Topsy Farms was able to make about 1750 large round hay bales this year, each weighing between 800 to 1000 lbs. Each one is plopped in the field where the baler rolled it out, so they are scattered over about 40 fields, varying from 3 to almost 70 acres.
All the bales have to come home.
Ian takes two wagons, hitched in tandem behind the tractor, to the field he’s about to clear.
His tractor, the Allis-Chalmers 185 cab loader, now with decent tires on the rear wheels, has two spikes in the front and tines in the rear, enabling him to pick up two hay bales at a time. First he reverses, lowering the tines, to pick up a hay bale in the back. Then he shifts to forward gear, raising the rear hydraulics. It is difficult (until one has done thousands) to line up the top spike centrally, at reasonable speed, aiming for the mid-point on the bale that can not be seen from the driver’s seat. The second smaller spike keeps the bale from spinning as the hydraulic arms lift the bale. The tractor then takes the two hay bales to the wagons, parked centrally in the field to minimize travel distance.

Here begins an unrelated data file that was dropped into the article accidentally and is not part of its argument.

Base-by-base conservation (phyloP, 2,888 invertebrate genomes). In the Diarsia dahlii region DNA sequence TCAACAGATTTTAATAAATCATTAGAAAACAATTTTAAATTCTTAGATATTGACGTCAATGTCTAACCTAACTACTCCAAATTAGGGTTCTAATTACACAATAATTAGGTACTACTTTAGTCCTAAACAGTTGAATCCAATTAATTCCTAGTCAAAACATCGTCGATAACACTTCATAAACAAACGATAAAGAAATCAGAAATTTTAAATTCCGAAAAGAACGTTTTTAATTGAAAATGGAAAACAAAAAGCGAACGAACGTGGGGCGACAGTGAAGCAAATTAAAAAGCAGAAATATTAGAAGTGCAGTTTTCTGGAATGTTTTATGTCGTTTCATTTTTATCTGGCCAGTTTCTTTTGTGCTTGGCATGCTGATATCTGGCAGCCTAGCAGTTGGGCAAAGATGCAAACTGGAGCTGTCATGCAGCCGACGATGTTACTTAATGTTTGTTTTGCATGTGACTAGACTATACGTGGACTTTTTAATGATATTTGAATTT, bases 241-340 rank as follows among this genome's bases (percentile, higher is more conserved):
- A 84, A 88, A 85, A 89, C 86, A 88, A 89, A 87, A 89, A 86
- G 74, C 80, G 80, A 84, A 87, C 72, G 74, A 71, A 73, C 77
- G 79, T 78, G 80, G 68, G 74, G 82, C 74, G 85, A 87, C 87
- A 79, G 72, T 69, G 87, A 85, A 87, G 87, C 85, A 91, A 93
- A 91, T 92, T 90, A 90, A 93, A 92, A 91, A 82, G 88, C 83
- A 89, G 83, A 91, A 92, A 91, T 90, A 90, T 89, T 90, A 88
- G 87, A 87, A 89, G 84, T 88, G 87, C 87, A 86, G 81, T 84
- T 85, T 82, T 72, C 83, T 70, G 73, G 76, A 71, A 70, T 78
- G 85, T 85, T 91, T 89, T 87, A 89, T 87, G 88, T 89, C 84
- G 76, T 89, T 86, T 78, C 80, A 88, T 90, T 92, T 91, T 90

The picture below shows that all fields are not conveniently flat. The low swale Ian is travelling through, would bog him down in wet weather, so this field is high on the list for early clearance.